Build Customer Loyalty by Investing in Customer Service

In times of economic uncertainty, maintaining quality and customer satisfaction is even more vital than controlling cost.
Ideas for increasing customer service

Running a small business during this economy is tough, and many business owners try to survive by cutting back. But now isn’t the time to skimp on quality or customer service.

While it’s essential to stay lean during a recession, you’ll doom your business the moment you sacrifice your customer’s buying experience. In fact, service and product quality should be elevated during tough times to build customer loyalty and grow revenue.

Cultivating strong customer connections through service can help you keep current customers, sell them more and seek their referrals. So what’s the key to connecting with customers? Integrity, honesty and communication.

Consider these do’s and don’ts to elevate the quality of your service and build enduring customer relationships.

Do’s:

DO keep your word

To ensure customer trust and loyalty, stay true to your company’s promises. With more competition and fewer buyers, the caliber of customers’ experience is critical. So continue providing them the quality products and top-notch service they’re used to.

DO boost value with little cost

By making just a few simple changes, customers get more for the same investment, customer affinity grows and your revenue improves. Some ideas:

  • Include low book-valued items from inventory at no charge.
  • Offer discounts on future purchases.
  • Add features and functions already available with some of your other products.
  • Bundle products and services.
  • Let customers know when you provide increased value without a corresponding increase in price.
  • Retain traditional sales deals. Canceling them turns off loyal customers, and they’ll go elsewhere.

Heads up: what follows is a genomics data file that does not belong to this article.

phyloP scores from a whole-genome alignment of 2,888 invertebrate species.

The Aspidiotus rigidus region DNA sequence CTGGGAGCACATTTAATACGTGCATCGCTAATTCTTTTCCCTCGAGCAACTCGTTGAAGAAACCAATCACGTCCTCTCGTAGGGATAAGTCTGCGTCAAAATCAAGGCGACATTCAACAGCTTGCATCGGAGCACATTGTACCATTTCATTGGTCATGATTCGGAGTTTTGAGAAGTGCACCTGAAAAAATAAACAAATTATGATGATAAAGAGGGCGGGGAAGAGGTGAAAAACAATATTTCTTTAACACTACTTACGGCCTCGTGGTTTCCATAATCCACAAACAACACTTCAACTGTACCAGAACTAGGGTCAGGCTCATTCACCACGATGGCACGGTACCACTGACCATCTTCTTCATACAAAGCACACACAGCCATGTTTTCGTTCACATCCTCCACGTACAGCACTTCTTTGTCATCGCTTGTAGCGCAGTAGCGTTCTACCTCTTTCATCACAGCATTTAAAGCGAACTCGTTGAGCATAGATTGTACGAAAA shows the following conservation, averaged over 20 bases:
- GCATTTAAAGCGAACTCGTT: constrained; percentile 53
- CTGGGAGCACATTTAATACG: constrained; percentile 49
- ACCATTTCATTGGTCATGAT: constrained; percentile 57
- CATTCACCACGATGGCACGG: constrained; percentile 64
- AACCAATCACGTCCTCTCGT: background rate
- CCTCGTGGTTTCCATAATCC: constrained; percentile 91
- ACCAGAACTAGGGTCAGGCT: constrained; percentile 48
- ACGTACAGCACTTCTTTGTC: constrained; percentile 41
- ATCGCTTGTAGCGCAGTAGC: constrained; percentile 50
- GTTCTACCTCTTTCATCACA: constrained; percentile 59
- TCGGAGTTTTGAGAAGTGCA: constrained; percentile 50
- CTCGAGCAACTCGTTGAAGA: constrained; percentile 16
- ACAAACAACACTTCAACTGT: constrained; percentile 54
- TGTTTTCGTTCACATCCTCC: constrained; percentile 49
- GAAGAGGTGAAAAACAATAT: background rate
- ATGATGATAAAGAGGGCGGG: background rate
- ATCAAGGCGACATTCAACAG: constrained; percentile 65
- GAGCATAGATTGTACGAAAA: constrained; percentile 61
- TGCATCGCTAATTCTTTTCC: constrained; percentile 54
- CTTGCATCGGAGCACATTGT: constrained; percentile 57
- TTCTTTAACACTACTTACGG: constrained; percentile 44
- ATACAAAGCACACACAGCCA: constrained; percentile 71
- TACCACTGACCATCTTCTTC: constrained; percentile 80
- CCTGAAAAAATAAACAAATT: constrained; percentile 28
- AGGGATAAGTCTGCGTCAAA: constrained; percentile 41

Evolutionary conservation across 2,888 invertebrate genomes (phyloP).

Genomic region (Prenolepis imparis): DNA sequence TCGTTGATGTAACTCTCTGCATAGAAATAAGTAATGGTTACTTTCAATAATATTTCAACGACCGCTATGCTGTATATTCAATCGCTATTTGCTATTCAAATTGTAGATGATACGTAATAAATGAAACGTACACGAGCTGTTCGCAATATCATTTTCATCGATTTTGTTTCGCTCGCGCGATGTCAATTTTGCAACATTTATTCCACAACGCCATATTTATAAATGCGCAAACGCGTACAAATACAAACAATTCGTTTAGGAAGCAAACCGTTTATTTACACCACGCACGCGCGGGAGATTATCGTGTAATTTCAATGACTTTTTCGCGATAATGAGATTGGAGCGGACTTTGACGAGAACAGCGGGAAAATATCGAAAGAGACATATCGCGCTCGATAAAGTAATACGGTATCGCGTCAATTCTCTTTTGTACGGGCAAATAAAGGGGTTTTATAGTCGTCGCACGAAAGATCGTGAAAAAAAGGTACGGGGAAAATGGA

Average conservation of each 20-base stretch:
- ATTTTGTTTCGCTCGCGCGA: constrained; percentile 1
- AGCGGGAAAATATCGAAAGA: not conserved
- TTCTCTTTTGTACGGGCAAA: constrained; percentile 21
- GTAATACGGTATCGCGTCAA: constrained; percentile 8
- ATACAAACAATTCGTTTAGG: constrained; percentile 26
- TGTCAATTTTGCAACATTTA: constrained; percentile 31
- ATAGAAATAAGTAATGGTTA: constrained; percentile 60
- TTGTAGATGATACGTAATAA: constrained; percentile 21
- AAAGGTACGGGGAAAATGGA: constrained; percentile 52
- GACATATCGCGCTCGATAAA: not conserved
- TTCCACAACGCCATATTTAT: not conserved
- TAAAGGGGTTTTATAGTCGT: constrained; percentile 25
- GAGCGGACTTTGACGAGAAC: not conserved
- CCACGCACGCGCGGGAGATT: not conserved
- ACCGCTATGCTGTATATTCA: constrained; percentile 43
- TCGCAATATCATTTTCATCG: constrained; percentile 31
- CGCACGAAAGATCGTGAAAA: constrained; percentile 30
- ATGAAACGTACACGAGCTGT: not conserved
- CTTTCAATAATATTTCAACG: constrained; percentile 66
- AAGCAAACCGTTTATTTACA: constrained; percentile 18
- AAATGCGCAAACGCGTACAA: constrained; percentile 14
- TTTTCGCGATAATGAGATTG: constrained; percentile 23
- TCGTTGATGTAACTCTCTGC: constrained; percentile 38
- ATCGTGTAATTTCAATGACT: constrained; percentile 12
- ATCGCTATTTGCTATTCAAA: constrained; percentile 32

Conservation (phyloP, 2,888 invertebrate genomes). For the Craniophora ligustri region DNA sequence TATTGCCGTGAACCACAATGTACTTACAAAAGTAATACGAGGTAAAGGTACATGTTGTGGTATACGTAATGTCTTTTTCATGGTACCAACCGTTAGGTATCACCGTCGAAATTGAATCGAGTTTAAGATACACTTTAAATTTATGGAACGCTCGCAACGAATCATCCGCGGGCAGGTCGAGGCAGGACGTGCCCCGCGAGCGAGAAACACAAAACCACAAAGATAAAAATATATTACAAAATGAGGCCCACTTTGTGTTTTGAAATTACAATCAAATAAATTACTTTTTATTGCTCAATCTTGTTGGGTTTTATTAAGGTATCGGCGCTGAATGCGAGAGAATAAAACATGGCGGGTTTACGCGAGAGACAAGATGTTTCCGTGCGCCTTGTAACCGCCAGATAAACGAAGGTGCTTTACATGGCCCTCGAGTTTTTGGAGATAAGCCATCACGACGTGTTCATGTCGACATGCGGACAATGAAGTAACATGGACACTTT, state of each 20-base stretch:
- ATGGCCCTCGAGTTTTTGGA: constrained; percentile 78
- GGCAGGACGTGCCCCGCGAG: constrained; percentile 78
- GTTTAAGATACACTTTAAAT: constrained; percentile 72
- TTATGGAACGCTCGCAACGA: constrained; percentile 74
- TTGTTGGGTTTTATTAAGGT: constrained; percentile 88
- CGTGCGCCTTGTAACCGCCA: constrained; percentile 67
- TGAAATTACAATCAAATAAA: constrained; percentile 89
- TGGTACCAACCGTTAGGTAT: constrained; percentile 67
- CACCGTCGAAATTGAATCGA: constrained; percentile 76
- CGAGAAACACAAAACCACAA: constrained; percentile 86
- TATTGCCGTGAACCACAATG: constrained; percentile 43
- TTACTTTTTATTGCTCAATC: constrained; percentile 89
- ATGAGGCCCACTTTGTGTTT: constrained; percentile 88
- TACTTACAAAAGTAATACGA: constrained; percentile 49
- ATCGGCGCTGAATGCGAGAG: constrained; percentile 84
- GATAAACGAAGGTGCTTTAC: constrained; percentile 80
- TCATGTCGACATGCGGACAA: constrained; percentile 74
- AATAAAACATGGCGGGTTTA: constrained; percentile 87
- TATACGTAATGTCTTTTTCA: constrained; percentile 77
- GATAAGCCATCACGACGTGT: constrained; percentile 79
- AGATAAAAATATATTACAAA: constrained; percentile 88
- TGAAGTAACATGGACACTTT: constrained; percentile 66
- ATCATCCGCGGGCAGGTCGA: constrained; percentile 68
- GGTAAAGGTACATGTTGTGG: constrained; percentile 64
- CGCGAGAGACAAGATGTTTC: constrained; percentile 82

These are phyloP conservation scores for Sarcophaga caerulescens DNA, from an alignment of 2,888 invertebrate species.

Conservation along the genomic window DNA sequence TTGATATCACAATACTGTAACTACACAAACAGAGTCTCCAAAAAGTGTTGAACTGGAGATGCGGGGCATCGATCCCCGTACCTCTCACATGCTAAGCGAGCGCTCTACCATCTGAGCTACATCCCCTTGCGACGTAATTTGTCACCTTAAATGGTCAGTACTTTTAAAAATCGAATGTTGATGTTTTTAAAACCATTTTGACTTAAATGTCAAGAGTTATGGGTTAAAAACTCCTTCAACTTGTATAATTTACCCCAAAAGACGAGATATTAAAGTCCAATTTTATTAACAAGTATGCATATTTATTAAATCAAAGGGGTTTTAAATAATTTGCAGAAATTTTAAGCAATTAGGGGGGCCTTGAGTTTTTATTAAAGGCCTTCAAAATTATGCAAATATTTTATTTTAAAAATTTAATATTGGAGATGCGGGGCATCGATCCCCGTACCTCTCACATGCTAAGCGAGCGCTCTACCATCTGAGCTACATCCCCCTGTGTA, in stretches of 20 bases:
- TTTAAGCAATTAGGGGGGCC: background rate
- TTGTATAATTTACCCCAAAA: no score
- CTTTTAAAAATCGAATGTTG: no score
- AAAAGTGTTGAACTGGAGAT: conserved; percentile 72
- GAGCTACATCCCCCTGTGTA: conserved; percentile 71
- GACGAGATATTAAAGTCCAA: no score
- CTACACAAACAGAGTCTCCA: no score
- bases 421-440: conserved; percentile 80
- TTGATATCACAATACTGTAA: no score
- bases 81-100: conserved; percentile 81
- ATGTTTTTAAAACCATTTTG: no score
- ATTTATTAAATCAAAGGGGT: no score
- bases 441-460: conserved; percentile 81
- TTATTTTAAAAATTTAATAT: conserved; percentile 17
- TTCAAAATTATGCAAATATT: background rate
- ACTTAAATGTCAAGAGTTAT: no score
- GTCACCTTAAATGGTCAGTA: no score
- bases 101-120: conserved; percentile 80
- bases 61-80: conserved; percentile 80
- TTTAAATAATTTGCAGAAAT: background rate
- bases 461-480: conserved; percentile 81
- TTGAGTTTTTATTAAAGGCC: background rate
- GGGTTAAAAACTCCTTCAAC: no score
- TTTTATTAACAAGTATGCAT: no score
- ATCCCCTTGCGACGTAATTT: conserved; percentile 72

DO empathize with customers

Show clients you understand that everyone is under pressure. But don’t throw caution to the wind. Some customers will ask for special pricing and terms and, if possible, accommodate their needs. Before accepting such requests, consider asking for longer-term agreements to lock in future business.

Yet when requests outweigh the value, it’s time to say “no.” It’s critical to cut costs during a recession, and customers understand that.

DO exude confidence through quality

Down times are the perfect times to demonstrate your competitive edge. While others cut back on people, marketing and service, you can step in and create confidence and certainty in your brand. Your integrity and image will directly affect your success, now and in the future.

DO communicate constantly

Keeping customers happy by staying in tune with their needs will not only build loyalty but also allow you to capture more market share as less savvy competitors stumble. So inform customers when their products ship and provide advance notice of delays. Send updates and respond quickly to requests. Clearly communicate return and refund information. Follow up to ensure satisfaction, and don’t forget to send a heartfelt thank-you. It really goes a long way.

Don’ts:

DON’T cut quality to save a buck

Don’t skimp on things that could sour customers’ buying experience. Quality of goods and services must remain high, so don’t switch suppliers just because someone else can do it cheaper. You usually get what you pay for, and your customers will notice.

If you need to reduce costs, talk to suppliers and seek their help. Chances are, they don’t want to lose your business either, and they’ll work extra hard to offer you better pricing, terms or upgrades.

DON’T let veteran employees go

Experience matters. Don’t fire your higher-paid “front-line” employees and replace them with cheaper, untrained labor. It’s better to have fewer, higher-paid professionals than a full crew of average talent. Customers expect a high-quality shopping experience, impeccable service, and enthusiastic, knowledgeable sales and support personnel. By maintaining quality, customers will respect your integrity and dedication to their needs, producing loyalty for years to come.

Source: FedEx Small Business Center, https://smallbusiness.fedex.com/customer-service-ideas.html

   SME